Chambers of commerce and historical sites in the region say the Valley was named for the Cherokee “chief” Sequachee or Sequatchie, who “signed the Turkeytown Treaty” of 1817, or who “signed a treaty with colonial South Carolina.”  I have found no such signer for any treaty involving the Cherokee.  If he signed any treaty, it must have been a very obscure one; however, I am continuing the research, and I will report the error if I am wrong.  Personally, I doubt that there was ever a “Chief Sequachee” who signed any treaty.  If I prove to be wrong, I will own up to it.

In the 1835 Henderson Roll, the last census of the Cherokee in the East before the Trail of Tears, there does appear one Sequahchee, who lived in Georgia.  He had no traceable connection with the Valley, and I feel quite sure that it was not named for him or his family.  He probably was removed to Oklahoma during the Trail of Tears.

[On that same roll, we find the name Sequegee, at least some of whose family survived the Trail of Tears, and whose modern descendants are the Sequichie family of Oklahoma.  Joyce Sequichie Hifler is a well-known author and columnist who has written nine inspirational books with Cherokee themes.]

Let’s see if I can assemble what I have learned from some intensive research into a plausible whole.  The following is much more speculative than is my usual practice, and it is subject to argument and correction if later research proves it highly unlikely.

The Knoxville area was first settled by whites in the 1780s.  Cherokee people living there knew about the old village of Sigwetsi, and perhaps some of it even remained intact.  I suspect that the town did not come into being until after the Spanish explorers passed through.  I will explain that reasoning shortly.

From the vicinity of old Sigwetsi, a trail developed to the west through what is now Kingston to the head of Sequatchie Valley.  The route came to be called informally “the Sequatchie road.”  English speakers spelled it more or less that way in letters and documents, some written in the early 1800s.  Because the Sequatchie road led to the Valley, it was only natural for the Valley to become the Sequatchie Valley.  I can’t prove all of this, but there are enough indications from old letters and documents to provide some support for my conclusions.

Now, having settled that, let us see what the meaning of Sigwetsi was likely to have been.

The Cherokee had never seen hogs before the Spanish explorers came, so they used the word for opossum (si’qua) as a name for them. That left them with the necessity to distinguish ‘possums from pigs, so the ‘possum came to be called “siqua utsetsidi,” the “grinning pig,” a short form of which is “siqua-utsets.” Nowadays, only the grin is left, and the possum is just “utsetsidi” [pronounced roughly “oo-chets’-dee,” depending on the dialect].  Sigwetsi is merely a shortened form of “siqua utsetsidi.”  Such shortenings are common in Cherokee.  The shortened form would have been accented on the –qua- element, becoming roughly “siQUAchets.”   And that became Sequatchie in the white man’s pronunciation.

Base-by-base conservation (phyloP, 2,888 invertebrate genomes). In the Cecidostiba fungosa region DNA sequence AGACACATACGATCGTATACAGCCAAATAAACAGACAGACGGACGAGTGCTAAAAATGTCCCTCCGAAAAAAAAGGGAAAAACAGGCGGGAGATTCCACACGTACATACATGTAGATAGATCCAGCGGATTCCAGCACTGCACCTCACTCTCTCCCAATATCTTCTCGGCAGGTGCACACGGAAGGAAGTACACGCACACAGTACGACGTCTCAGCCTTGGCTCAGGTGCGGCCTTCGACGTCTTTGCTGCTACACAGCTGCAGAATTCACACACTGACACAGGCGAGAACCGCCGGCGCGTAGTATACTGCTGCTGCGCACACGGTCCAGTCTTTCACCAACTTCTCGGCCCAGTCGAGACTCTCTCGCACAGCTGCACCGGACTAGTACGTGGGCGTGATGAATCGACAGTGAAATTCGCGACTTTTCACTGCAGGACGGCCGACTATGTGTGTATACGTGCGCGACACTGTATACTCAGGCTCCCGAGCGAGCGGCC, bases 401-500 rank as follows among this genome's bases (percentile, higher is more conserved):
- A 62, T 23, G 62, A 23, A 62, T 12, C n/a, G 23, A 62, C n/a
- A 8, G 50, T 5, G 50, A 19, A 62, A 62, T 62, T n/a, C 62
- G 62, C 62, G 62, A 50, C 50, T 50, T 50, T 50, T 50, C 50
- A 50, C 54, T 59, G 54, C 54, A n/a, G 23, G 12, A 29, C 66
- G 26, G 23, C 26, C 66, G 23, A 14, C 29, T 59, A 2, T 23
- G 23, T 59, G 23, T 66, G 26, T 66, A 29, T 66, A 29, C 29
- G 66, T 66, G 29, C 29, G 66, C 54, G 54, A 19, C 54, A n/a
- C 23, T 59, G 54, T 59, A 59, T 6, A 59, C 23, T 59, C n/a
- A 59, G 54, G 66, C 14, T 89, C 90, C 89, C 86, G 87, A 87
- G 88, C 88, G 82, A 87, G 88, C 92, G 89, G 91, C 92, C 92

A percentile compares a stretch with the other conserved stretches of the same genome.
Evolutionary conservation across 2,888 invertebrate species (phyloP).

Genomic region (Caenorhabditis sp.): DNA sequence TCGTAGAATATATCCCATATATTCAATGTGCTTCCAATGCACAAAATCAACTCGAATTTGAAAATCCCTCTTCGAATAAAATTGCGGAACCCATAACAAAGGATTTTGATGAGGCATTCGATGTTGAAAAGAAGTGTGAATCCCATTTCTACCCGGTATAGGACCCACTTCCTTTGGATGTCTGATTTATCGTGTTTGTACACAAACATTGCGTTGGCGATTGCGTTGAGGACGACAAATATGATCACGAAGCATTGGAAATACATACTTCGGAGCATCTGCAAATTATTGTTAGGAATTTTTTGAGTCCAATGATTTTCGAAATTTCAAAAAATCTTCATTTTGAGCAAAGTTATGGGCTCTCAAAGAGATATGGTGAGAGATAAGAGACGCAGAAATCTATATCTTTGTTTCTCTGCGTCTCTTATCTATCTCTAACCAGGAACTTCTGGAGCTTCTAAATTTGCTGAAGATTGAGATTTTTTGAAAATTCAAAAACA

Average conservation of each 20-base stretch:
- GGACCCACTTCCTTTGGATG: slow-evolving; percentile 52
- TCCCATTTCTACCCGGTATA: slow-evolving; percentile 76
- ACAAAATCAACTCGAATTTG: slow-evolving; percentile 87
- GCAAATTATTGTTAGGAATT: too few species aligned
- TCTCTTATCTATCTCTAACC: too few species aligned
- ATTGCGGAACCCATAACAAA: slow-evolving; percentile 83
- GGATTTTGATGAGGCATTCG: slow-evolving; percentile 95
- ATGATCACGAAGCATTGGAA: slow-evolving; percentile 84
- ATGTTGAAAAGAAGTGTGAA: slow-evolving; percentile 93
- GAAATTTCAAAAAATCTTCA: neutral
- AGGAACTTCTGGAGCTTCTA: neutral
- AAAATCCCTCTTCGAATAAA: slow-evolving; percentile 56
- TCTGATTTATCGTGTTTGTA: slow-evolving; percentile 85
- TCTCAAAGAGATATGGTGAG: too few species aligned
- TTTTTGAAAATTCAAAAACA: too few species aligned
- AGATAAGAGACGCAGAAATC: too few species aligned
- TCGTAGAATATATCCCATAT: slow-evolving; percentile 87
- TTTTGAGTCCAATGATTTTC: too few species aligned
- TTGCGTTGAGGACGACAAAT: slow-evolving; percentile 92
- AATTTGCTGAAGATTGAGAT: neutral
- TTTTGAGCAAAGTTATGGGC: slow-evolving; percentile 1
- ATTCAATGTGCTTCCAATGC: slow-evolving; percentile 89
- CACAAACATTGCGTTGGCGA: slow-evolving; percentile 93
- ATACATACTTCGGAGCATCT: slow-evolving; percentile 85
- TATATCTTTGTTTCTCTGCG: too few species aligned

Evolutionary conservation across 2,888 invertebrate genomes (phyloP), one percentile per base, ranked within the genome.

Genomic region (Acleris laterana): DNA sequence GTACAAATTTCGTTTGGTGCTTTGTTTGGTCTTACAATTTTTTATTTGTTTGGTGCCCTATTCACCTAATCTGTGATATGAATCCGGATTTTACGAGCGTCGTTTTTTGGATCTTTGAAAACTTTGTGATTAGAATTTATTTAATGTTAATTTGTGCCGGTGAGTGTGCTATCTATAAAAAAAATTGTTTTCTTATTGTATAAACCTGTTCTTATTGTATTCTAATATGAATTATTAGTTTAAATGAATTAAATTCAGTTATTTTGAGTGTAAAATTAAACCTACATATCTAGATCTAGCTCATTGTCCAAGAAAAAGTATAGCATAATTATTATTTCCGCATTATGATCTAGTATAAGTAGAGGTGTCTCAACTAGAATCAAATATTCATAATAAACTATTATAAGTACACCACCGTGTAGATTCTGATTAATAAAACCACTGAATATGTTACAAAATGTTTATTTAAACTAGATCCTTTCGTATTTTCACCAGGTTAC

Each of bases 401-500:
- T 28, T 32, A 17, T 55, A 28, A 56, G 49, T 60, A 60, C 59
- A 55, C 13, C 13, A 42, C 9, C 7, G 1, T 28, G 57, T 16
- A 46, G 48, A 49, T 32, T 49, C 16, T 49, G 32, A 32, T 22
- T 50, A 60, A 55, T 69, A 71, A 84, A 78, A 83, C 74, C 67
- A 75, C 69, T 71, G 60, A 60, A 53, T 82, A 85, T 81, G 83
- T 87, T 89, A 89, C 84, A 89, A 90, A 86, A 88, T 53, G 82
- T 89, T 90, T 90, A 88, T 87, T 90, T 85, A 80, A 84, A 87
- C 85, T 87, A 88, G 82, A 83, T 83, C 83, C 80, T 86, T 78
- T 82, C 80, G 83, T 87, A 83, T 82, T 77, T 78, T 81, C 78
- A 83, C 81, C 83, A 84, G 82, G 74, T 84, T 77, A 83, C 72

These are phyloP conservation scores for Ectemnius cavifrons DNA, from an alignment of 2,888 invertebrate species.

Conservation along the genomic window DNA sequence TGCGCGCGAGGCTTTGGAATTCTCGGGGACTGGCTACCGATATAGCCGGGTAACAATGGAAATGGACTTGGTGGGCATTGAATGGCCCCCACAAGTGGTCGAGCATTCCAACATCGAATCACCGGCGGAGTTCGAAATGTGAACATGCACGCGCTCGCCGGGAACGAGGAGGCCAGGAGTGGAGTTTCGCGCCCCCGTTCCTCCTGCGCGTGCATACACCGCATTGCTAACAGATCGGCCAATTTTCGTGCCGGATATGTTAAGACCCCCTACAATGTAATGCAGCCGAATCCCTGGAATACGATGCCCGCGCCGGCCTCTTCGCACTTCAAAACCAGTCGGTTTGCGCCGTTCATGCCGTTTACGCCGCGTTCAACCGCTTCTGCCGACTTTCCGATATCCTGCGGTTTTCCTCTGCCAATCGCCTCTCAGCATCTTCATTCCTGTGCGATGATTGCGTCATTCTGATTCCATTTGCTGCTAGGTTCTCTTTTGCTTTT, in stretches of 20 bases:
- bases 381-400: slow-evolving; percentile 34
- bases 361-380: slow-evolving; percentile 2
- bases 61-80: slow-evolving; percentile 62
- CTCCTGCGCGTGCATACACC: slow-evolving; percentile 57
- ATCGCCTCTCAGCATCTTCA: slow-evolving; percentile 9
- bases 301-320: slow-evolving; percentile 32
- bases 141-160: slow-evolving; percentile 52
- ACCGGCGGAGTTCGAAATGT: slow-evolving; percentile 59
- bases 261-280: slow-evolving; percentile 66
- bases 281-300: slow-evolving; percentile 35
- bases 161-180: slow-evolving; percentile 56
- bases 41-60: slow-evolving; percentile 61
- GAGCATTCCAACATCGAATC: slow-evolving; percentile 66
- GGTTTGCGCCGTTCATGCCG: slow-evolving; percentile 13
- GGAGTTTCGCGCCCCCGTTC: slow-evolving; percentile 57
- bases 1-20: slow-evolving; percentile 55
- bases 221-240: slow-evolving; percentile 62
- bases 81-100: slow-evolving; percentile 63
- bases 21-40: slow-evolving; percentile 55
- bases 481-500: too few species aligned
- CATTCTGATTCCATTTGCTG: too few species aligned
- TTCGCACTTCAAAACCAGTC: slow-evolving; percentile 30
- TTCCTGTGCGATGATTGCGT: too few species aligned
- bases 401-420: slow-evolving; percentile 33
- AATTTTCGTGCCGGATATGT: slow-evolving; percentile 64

Sigwetsi, then, was Mooney’s best approximation of the name of the settlement, and the village name is likely to have meant “Opossum Place” to the Cherokee who lived there.  That’s ” ‘Possum Town” to you and me.

You may be sure that my research into the origin of Sequatchie will continue.

The Turkeytown Treaty

From 1721 through 1868, the Cherokee people had more than forty treaties with the white people, at first with the British and colonists and later with the American government.  So far as I can tell, all of them seem to have been broken.

One that is of interest to us here in dealing with place names of Cherokee origin is the Treaty of 1817, also called the Treaty of the Cherokee Agency.  There had been, in 1816, two other treaties which, as usual, required the Cherokee to cede more lands.  In March of that year, they had ceded all remaining lands in South Carolina,  a small section in and around what is now Oconee County.  In September, the tribe in a general meeting at Turkeytown [Alabama] had ratified the Treaty of the Chickasaw Council House, ceding most of their lands in Alabama and nearby border areas, some 3,500 square miles.

On 8 July 1817, the Treaty of the Cherokee Agency was signed by 31 Cherokee leaders from North Carolina, Tennessee, Georgia, and Alabama, and by 15 Arkansas Cherokee chiefs, as well as by Major General Andrew Jackson—he did not become President until 1829—and by Governor McMinn of Tennessee.  It is often somewhat erroneously called the Turkeytown Treaty.  Including the Arkansas chiefs constituted the first formal recognition of the Western Cherokee.  Most of the Cherokee bitterly opposed this treaty and that of 1819.